OMV: “As I started digging really deep into the challenges and the needs of students looking for work in the industry I went back home to Norway. I started to compare the market in Norway and the US to also see if the problems existed outside of a US market and get a wider perspective. I essentially talked to sports students to understand if the challenges are the same.
“Then I talked to university faculties that were offering sport related programs. What were their challenges? What was the problems that they were facing? And then of course I spoke to human resources managers to understand what is their key challenges.
“I then turned my focus to clubs and rights holders like the Norwegian Football Association, Major League Soccer’s San Jose Earthquakes and Stanford Athletics to name a few. What we realised was that the main challenges were time and resources with the recruitment process. For a university, they lacked the chance to promote their programs in a very real, very relevant marketplace. So they didn’t feel that they could give enough time for their students.
“The next consideration for universities is utilising their alumni as a resource, in many cases they didn’t know where they are, where they were in their journey. There wasn’t much awareness.
“Most of all, the biggest problem is that students found it hard to enter the industry. The sport industry is notoriously difficult to enter, so how can we help them succeed? In many cases students don’t have a big network, they’re fresh, they’re out of school and they lack industry exposure and experience.”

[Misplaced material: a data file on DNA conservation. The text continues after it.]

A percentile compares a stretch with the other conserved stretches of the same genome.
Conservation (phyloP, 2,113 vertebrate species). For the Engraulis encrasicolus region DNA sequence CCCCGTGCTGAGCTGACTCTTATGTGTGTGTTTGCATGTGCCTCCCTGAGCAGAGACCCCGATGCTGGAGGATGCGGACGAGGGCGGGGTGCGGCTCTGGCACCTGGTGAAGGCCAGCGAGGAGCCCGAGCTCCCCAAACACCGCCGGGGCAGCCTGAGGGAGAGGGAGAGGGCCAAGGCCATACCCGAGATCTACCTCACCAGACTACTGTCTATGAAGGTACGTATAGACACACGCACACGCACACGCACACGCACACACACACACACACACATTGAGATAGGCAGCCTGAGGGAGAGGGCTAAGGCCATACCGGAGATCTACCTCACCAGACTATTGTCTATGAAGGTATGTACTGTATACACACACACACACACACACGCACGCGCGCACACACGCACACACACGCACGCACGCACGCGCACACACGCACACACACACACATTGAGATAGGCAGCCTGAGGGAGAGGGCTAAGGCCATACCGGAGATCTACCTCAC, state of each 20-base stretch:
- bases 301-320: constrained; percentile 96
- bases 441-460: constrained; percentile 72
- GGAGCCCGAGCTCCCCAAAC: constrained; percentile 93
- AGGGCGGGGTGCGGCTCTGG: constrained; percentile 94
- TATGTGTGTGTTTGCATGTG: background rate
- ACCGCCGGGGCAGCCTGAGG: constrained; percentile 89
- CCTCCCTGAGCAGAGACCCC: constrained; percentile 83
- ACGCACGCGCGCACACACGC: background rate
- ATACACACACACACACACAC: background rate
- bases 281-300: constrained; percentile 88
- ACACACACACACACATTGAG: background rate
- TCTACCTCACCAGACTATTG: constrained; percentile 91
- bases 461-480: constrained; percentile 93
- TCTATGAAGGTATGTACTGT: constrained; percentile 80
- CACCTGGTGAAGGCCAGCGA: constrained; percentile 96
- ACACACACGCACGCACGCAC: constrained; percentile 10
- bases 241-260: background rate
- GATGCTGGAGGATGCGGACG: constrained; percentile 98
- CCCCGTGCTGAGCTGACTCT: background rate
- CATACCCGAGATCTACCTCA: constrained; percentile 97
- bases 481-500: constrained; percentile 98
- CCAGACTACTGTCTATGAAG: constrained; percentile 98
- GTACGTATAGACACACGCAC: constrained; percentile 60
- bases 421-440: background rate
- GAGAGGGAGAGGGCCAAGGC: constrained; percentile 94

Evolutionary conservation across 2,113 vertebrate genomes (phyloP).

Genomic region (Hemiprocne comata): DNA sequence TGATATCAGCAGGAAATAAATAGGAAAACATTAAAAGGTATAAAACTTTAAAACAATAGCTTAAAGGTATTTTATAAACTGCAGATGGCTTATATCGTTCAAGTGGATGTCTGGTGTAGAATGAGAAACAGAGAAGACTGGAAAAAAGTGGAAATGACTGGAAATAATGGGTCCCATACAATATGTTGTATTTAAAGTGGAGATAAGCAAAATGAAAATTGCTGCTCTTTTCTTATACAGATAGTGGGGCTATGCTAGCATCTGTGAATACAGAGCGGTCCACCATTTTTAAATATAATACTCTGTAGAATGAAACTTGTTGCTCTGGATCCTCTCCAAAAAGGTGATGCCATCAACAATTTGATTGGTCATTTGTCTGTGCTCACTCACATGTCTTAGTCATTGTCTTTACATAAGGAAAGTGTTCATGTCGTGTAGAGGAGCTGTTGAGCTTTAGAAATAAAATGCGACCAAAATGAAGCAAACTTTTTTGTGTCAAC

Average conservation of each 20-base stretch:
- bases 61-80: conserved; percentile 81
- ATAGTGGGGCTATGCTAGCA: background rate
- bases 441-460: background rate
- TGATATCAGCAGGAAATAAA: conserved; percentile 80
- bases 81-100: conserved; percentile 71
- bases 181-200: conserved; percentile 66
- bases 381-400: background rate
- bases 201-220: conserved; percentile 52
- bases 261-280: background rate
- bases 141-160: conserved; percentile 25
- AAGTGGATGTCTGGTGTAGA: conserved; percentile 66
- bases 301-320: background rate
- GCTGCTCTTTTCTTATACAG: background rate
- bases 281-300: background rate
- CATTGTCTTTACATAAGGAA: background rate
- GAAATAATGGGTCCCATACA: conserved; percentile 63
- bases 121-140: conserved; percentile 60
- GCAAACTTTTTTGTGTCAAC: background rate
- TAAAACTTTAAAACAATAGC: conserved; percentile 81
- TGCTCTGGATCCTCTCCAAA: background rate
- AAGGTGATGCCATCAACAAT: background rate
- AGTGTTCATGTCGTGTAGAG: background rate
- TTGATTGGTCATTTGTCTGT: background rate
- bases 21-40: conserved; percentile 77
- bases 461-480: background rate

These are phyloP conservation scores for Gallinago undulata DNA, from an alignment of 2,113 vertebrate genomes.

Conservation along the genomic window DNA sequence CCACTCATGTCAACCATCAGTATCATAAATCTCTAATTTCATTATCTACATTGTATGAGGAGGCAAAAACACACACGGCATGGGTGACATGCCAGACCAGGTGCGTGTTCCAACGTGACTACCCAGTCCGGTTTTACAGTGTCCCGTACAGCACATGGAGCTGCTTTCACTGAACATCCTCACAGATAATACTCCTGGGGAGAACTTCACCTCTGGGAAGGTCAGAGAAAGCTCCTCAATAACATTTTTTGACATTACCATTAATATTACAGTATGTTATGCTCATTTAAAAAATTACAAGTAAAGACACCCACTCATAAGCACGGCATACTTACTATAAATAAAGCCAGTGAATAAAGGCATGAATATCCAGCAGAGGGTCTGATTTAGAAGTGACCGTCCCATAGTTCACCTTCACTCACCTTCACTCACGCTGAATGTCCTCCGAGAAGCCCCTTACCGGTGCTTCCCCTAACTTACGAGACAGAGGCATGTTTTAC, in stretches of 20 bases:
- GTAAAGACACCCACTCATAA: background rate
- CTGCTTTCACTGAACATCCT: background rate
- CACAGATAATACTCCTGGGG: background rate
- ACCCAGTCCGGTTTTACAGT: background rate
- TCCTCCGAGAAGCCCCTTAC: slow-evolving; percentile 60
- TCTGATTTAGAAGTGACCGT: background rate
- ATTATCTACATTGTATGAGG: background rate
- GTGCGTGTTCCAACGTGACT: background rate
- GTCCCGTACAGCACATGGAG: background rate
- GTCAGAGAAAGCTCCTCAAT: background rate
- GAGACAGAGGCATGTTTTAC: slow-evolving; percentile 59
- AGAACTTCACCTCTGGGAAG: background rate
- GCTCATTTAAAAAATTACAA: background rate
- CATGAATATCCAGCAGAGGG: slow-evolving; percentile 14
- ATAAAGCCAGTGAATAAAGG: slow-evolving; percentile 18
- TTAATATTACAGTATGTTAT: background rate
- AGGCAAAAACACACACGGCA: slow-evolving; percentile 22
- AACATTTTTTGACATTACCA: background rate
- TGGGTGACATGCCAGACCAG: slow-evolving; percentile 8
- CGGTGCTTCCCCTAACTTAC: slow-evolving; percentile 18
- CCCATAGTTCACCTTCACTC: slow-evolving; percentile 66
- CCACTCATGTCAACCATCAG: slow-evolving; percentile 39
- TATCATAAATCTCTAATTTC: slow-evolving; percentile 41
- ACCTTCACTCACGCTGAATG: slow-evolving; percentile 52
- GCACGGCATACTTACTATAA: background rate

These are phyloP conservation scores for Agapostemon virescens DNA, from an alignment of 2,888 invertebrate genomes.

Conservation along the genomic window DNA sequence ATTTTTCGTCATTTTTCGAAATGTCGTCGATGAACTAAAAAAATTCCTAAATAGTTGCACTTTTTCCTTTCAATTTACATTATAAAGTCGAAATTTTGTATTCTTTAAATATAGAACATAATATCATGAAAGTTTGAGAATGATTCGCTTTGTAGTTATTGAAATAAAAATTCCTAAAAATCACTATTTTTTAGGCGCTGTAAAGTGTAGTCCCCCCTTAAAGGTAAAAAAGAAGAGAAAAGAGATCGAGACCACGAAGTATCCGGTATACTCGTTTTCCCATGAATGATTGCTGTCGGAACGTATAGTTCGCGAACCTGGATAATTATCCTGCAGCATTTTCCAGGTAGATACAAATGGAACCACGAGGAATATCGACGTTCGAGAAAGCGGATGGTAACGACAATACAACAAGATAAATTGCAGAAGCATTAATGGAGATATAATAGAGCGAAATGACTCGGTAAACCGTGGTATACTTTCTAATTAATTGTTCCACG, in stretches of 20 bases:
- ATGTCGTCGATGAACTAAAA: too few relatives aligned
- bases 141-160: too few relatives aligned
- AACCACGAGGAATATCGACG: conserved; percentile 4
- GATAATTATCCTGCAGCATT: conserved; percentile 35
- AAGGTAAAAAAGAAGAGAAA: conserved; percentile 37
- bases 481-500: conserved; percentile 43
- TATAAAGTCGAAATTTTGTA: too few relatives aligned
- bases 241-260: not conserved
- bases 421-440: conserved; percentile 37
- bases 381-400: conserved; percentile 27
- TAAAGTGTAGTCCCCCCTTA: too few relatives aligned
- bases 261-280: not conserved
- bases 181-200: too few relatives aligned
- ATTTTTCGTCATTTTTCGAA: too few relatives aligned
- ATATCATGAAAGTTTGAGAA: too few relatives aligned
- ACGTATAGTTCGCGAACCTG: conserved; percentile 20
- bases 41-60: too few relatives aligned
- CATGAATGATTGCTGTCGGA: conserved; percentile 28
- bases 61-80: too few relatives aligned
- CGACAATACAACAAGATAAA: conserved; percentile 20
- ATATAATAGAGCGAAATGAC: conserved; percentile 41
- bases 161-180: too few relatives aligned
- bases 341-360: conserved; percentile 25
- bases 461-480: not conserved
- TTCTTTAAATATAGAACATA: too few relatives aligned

How do you bring all these competing challenges together?
OMV: “We needed something more than a job search app. We needed a platform and what we realised is that a social recruitment platform for the sports business industry is needed.
“What we like to explain is that we sort of have the social and professional elements similar to LinkedIn. The way we match our users with organisations, it’s kind of like Tinder and where are we giving relevant recommendations for users it’s kind of like how Netflix recommends you movies.”
The user experience matters so much. You say Netflix and Tinder, they’re second nature to us. But your tech has obviously got to improve, it’s still got to be accurate and offer chances and opportunities for students. How has that development gone?